For five years, visitors to the Royal Botanic Gardens in Kew, West London were confronted by a mass of scaffolding and plastic sheeting in the middle of the 121-hectare site along the River Thames. Hidden underneath was Kew’s gem, the Temperate House: the world’s largest surviving Victorian glasshouse.
Now, the wrapping has been removed, and with a new lick of cream paint, reams of new glass and much-improved ventilation and irrigation systems, the glasshouse is once again ready to welcome the sun and thousands of annual tourists. The sparkling cathedral dedicated to protecting the world’s rarest and most threatened plants is once again ready to perform this vital task.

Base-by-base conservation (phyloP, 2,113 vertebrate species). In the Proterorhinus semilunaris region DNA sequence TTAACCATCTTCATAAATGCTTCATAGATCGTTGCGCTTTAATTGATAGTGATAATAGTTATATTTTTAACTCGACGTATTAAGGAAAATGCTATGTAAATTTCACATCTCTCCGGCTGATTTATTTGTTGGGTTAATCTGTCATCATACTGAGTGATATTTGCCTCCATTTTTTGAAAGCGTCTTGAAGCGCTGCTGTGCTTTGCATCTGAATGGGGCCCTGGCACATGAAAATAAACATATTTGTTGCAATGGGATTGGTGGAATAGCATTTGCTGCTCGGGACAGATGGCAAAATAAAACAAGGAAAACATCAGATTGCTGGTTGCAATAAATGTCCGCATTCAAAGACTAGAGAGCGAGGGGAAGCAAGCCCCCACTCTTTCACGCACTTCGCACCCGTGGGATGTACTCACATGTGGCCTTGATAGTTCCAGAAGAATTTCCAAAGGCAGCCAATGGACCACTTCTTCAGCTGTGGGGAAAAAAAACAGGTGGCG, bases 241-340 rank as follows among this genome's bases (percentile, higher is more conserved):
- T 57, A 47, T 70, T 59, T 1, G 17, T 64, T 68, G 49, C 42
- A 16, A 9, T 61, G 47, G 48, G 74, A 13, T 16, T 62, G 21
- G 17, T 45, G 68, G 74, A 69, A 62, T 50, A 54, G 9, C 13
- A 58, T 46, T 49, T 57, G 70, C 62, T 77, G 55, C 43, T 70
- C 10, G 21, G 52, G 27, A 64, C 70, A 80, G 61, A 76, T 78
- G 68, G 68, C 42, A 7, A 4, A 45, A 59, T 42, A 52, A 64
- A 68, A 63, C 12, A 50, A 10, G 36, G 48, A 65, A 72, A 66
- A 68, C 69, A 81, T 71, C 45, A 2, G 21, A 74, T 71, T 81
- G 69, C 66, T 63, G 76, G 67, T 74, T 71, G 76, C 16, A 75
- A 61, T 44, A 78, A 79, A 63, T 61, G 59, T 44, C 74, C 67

The Temperate House sits at the heart of the gardens, which was designated a UNESCO World Heritage site in 2003. The gardens are home to Kew Palace, once a home for King George III’s large family. The British royal family enjoyed the gardens as a private paradise for almost a century before it opened as a public botanical garden in 1840.
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